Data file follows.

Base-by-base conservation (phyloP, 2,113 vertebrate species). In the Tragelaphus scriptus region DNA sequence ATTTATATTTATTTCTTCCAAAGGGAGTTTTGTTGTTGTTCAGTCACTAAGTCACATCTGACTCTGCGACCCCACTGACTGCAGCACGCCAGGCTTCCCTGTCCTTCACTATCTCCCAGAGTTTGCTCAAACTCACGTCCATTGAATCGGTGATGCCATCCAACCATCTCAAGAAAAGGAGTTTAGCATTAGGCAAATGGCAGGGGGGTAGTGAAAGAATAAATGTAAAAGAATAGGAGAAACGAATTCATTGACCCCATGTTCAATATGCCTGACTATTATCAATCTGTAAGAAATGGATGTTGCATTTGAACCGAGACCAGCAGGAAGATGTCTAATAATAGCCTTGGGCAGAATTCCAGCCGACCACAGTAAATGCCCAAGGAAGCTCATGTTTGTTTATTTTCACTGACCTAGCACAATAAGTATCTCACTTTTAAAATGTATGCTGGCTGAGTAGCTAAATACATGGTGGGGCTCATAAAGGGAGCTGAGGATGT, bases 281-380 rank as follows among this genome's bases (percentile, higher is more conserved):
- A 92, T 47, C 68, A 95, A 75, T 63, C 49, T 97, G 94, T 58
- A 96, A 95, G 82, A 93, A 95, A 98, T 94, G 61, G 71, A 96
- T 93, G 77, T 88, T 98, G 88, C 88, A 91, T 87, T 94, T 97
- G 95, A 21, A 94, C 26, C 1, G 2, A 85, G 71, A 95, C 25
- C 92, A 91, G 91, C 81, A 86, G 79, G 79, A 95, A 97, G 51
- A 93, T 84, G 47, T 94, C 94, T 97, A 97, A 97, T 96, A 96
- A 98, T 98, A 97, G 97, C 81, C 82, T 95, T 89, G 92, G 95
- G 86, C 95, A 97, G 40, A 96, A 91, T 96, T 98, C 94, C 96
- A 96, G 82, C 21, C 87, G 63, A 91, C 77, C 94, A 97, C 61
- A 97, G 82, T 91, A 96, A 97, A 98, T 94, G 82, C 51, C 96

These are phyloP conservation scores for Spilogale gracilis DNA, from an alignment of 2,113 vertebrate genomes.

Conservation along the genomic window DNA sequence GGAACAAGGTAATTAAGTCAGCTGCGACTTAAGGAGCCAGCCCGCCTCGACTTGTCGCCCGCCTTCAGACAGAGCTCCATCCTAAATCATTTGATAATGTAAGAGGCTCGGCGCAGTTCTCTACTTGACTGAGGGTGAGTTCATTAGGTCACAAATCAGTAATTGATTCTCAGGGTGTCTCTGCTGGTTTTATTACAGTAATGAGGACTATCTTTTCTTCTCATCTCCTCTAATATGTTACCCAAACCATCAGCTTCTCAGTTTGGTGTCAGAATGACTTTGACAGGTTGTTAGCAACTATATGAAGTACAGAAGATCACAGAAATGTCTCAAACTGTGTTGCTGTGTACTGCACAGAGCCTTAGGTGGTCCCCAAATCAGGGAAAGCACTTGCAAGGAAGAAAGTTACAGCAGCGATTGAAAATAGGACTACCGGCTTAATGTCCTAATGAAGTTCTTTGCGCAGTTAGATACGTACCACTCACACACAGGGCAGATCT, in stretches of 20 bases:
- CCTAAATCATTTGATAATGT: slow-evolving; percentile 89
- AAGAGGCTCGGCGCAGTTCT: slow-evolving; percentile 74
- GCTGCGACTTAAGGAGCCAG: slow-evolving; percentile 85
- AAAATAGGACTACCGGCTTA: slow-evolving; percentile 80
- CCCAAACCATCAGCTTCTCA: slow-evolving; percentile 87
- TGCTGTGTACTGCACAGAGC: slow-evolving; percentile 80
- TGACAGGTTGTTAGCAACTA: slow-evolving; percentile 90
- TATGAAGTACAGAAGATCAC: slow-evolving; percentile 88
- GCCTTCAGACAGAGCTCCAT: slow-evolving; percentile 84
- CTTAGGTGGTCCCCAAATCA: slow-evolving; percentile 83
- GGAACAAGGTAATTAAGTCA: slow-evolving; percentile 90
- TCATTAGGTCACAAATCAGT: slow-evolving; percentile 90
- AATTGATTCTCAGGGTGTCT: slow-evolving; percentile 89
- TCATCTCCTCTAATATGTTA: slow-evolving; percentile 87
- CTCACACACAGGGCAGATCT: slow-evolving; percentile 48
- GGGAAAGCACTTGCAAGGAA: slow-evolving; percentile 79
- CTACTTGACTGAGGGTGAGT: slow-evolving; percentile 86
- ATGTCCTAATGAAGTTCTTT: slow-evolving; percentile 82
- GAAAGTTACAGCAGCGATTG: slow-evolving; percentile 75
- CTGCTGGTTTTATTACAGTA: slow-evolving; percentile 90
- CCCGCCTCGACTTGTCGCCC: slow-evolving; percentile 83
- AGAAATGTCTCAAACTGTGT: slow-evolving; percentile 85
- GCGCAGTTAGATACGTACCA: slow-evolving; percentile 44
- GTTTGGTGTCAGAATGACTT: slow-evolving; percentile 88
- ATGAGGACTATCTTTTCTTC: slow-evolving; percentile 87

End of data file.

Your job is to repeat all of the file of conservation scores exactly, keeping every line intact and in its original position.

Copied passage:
Base-by-base conservation (phyloP, 2,113 vertebrate species). In the Tragelaphus scriptus region DNA sequence ATTTATATTTATTTCTTCCAAAGGGAGTTTTGTTGTTGTTCAGTCACTAAGTCACATCTGACTCTGCGACCCCACTGACTGCAGCACGCCAGGCTTCCCTGTCCTTCACTATCTCCCAGAGTTTGCTCAAACTCACGTCCATTGAATCGGTGATGCCATCCAACCATCTCAAGAAAAGGAGTTTAGCATTAGGCAAATGGCAGGGGGGTAGTGAAAGAATAAATGTAAAAGAATAGGAGAAACGAATTCATTGACCCCATGTTCAATATGCCTGACTATTATCAATCTGTAAGAAATGGATGTTGCATTTGAACCGAGACCAGCAGGAAGATGTCTAATAATAGCCTTGGGCAGAATTCCAGCCGACCACAGTAAATGCCCAAGGAAGCTCATGTTTGTTTATTTTCACTGACCTAGCACAATAAGTATCTCACTTTTAAAATGTATGCTGGCTGAGTAGCTAAATACATGGTGGGGCTCATAAAGGGAGCTGAGGATGT, bases 281-380 rank as follows among this genome's bases (percentile, higher is more conserved):
- A 92, T 47, C 68, A 95, A 75, T 63, C 49, T 97, G 94, T 58
- A 96, A 95, G 82, A 93, A 95, A 98, T 94, G 61, G 71, A 96
- T 93, G 77, T 88, T 98, G 88, C 88, A 91, T 87, T 94, T 97
- G 95, A 21, A 94, C 26, C 1, G 2, A 85, G 71, A 95, C 25
- C 92, A 91, G 91, C 81, A 86, G 79, G 79, A 95, A 97, G 51
- A 93, T 84, G 47, T 94, C 94, T 97, A 97, A 97, T 96, A 96
- A 98, T 98, A 97, G 97, C 81, C 82, T 95, T 89, G 92, G 95
- G 86, C 95, A 97, G 40, A 96, A 91, T 96, T 98, C 94, C 96
- A 96, G 82, C 21, C 87, G 63, A 91, C 77, C 94, A 97, C 61
- A 97, G 82, T 91, A 96, A 97, A 98, T 94, G 82, C 51, C 96

These are phyloP conservation scores for Spilogale gracilis DNA, from an alignment of 2,113 vertebrate genomes.

Conservation along the genomic window DNA sequence GGAACAAGGTAATTAAGTCAGCTGCGACTTAAGGAGCCAGCCCGCCTCGACTTGTCGCCCGCCTTCAGACAGAGCTCCATCCTAAATCATTTGATAATGTAAGAGGCTCGGCGCAGTTCTCTACTTGACTGAGGGTGAGTTCATTAGGTCACAAATCAGTAATTGATTCTCAGGGTGTCTCTGCTGGTTTTATTACAGTAATGAGGACTATCTTTTCTTCTCATCTCCTCTAATATGTTACCCAAACCATCAGCTTCTCAGTTTGGTGTCAGAATGACTTTGACAGGTTGTTAGCAACTATATGAAGTACAGAAGATCACAGAAATGTCTCAAACTGTGTTGCTGTGTACTGCACAGAGCCTTAGGTGGTCCCCAAATCAGGGAAAGCACTTGCAAGGAAGAAAGTTACAGCAGCGATTGAAAATAGGACTACCGGCTTAATGTCCTAATGAAGTTCTTTGCGCAGTTAGATACGTACCACTCACACACAGGGCAGATCT, in stretches of 20 bases:
- CCTAAATCATTTGATAATGT: slow-evolving; percentile 89
- AAGAGGCTCGGCGCAGTTCT: slow-evolving; percentile 74
- GCTGCGACTTAAGGAGCCAG: slow-evolving; percentile 85
- AAAATAGGACTACCGGCTTA: slow-evolving; percentile 80
- CCCAAACCATCAGCTTCTCA: slow-evolving; percentile 87
- TGCTGTGTACTGCACAGAGC: slow-evolving; percentile 80
- TGACAGGTTGTTAGCAACTA: slow-evolving; percentile 90
- TATGAAGTACAGAAGATCAC: slow-evolving; percentile 88
- GCCTTCAGACAGAGCTCCAT: slow-evolving; percentile 84
- CTTAGGTGGTCCCCAAATCA: slow-evolving; percentile 83
- GGAACAAGGTAATTAAGTCA: slow-evolving; percentile 90
- TCATTAGGTCACAAATCAGT: slow-evolving; percentile 90
- AATTGATTCTCAGGGTGTCT: slow-evolving; percentile 89
- TCATCTCCTCTAATATGTTA: slow-evolving; percentile 87
- CTCACACACAGGGCAGATCT: slow-evolving; percentile 48
- GGGAAAGCACTTGCAAGGAA: slow-evolving; percentile 79
- CTACTTGACTGAGGGTGAGT: slow-evolving; percentile 86
- ATGTCCTAATGAAGTTCTTT: slow-evolving; percentile 82
- GAAAGTTACAGCAGCGATTG: slow-evolving; percentile 75
- CTGCTGGTTTTATTACAGTA: slow-evolving; percentile 90
- CCCGCCTCGACTTGTCGCCC: slow-evolving; percentile 83
- AGAAATGTCTCAAACTGTGT: slow-evolving; percentile 85
- GCGCAGTTAGATACGTACCA: slow-evolving; percentile 44
- GTTTGGTGTCAGAATGACTT: slow-evolving; percentile 88
- ATGAGGACTATCTTTTCTTC: slow-evolving; percentile 87